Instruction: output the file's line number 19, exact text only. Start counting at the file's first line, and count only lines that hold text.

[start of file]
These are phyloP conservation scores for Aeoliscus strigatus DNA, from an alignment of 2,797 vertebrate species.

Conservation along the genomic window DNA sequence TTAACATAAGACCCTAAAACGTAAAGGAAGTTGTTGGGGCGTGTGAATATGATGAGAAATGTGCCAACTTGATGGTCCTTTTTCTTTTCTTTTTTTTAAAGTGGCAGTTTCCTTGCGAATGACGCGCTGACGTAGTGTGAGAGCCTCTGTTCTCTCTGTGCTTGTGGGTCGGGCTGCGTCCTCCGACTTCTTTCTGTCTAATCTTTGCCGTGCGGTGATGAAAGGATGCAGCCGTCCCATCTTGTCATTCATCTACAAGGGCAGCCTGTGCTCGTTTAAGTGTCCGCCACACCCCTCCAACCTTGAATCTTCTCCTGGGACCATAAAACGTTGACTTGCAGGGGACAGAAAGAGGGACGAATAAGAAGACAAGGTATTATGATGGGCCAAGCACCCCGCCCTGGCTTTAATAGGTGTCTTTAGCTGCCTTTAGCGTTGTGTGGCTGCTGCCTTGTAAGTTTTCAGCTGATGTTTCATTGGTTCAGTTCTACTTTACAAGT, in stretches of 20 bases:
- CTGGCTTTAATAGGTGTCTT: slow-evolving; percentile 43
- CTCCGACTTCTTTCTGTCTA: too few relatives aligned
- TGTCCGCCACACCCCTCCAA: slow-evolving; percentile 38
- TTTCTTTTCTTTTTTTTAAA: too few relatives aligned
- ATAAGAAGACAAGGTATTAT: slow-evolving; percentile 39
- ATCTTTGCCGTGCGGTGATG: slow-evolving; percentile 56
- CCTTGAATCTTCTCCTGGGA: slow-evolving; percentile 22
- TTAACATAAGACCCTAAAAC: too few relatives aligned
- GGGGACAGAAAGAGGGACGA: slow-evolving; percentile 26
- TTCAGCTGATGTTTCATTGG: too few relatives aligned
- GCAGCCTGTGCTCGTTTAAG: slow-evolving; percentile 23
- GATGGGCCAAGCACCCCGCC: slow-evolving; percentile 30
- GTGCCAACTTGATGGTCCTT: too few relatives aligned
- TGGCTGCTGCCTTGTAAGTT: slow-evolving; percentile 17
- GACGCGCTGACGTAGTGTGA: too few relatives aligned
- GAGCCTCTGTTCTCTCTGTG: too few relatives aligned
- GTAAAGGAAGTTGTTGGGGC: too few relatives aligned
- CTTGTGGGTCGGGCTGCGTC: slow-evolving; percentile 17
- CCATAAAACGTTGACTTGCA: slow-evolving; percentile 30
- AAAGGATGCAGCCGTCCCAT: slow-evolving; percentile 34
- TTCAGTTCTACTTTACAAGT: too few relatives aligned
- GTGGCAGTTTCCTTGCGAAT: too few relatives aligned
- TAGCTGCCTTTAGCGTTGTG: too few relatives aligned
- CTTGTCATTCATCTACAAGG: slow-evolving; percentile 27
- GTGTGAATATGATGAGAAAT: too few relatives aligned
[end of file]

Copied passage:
- GTAAAGGAAGTTGTTGGGGC: too few relatives aligned